11. 11 steve
    July 16, 2008 at 15:52

    @ Mark

    Other nations have huge influences as well. Germany is all ove rthe place. So many companies in the US and elsewhere are German. Same with Swiss. Honestly, what doesn’t Nestle own, yet why don’t we have show topics about Switzerland, or France and their influence, as so many things. Now what about Belgium? Inbev just but Budweiser. Why can’t we at least tie that in? Now that Budweiser, and American icon is now belgian, does that impact “US Culture/influence” when that icon is in fact no longer even American?

  12. 12 Melanie Chassen
    July 16, 2008 at 15:54

    As a Canadian, I do not see Canadian culture to be that different than American culture. I cannot comment specifically on American culture, as I don’t feel I have visited enough places in the States to warrant an informed, thoughtful opinion. I have , however, traveled all over Canada and am proud of the multiculturalism and diversity that my country has. The East and West coasts could not be more different from each other, and every province in between has its own special characteristics. I grew up in the Greater Toronto Area and I think it’s wonderful to have had exposure to a city that has it’s own pockets of a specific culture.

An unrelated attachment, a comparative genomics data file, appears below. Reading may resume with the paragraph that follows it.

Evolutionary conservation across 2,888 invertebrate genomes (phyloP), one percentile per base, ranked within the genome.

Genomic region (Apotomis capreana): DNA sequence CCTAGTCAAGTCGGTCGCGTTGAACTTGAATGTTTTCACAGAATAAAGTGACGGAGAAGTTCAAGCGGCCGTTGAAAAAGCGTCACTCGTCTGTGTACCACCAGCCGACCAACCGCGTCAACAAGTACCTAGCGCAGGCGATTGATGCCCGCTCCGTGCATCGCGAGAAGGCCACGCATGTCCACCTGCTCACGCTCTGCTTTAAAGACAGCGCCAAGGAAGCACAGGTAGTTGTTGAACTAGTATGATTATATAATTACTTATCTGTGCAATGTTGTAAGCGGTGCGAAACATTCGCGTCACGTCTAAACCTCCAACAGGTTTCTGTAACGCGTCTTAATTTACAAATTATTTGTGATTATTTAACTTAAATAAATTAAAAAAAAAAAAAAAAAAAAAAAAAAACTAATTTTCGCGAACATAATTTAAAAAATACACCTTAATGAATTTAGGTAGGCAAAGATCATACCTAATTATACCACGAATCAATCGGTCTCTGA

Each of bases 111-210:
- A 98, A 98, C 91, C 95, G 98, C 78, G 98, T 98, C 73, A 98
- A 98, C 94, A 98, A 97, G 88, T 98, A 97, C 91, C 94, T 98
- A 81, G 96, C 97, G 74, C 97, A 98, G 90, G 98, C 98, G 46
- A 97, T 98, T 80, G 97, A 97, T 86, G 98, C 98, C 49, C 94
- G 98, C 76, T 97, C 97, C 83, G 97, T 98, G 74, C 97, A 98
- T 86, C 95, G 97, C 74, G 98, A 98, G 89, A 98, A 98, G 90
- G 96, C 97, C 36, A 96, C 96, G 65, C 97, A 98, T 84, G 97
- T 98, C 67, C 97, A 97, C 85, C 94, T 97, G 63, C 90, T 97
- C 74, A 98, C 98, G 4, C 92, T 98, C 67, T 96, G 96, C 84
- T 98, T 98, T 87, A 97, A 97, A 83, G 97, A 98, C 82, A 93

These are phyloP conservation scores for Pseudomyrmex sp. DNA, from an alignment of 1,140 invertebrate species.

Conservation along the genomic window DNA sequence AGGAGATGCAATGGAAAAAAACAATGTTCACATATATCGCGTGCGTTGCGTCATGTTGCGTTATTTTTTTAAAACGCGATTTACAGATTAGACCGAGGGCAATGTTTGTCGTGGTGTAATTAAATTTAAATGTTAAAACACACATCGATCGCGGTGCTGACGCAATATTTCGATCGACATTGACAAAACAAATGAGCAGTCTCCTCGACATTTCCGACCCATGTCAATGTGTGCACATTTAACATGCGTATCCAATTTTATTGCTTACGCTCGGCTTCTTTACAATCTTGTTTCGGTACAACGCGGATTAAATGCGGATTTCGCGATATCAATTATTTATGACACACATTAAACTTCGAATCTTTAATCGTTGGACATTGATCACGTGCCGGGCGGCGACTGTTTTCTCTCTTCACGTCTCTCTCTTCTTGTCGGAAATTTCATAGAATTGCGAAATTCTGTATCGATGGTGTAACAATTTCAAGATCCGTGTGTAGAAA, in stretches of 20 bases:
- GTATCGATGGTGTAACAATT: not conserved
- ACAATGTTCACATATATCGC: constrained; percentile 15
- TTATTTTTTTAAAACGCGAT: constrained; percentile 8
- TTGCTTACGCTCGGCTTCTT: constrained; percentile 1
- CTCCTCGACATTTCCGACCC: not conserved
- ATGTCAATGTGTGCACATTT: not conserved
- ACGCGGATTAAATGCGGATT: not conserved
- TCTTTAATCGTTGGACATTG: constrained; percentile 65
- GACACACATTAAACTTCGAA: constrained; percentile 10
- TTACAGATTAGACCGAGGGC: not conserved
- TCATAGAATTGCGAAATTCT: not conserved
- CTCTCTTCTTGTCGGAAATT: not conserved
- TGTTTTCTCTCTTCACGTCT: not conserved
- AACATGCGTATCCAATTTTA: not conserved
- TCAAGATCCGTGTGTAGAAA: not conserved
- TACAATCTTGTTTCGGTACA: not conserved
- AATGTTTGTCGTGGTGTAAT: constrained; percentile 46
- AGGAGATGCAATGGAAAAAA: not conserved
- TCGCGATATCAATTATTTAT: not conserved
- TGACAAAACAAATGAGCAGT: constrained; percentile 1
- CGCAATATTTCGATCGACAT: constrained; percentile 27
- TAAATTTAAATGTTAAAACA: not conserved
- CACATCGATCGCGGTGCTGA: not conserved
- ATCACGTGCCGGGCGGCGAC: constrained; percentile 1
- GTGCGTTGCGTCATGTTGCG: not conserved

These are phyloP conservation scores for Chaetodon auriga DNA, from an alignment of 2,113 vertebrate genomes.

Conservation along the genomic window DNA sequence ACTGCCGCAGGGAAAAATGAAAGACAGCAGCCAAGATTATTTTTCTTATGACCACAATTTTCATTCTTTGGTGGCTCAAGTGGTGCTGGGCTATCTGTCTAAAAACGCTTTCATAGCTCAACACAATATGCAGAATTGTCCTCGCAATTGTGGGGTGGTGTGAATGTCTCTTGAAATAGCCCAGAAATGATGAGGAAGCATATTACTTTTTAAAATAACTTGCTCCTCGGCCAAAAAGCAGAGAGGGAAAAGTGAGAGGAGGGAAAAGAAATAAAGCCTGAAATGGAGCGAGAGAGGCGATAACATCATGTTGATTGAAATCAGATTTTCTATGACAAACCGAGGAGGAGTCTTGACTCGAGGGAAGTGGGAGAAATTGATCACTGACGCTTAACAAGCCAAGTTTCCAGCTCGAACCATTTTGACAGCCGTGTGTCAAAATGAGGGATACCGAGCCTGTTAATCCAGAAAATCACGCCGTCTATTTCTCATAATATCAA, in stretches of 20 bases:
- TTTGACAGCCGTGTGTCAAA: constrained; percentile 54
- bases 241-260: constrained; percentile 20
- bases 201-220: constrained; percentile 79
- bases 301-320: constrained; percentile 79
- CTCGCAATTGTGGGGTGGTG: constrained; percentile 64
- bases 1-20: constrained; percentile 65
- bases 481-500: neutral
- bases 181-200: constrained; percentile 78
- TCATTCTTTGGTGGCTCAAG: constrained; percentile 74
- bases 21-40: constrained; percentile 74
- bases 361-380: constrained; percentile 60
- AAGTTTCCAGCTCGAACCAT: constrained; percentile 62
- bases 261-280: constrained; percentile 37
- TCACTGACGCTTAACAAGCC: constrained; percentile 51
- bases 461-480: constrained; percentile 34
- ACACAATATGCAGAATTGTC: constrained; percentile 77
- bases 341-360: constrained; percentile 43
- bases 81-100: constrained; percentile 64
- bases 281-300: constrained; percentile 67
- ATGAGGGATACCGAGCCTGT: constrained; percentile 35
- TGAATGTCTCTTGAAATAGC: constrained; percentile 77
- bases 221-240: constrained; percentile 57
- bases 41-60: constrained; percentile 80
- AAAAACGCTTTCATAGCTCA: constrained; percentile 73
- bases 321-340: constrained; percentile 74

It would seem to me that the rest of th world characterizes everything that is considered “Western” with the United States. I was listening to a podcast yesterday from the BBC Discuss Global Ideas forum and they asking if the whole idea of “Western” culture really exists. Since American (and Canadian, for that matter) is tied so closely to Westernization, perhaps the better question is the one visited on the program:

    Does Western culture really exist? How is it defined?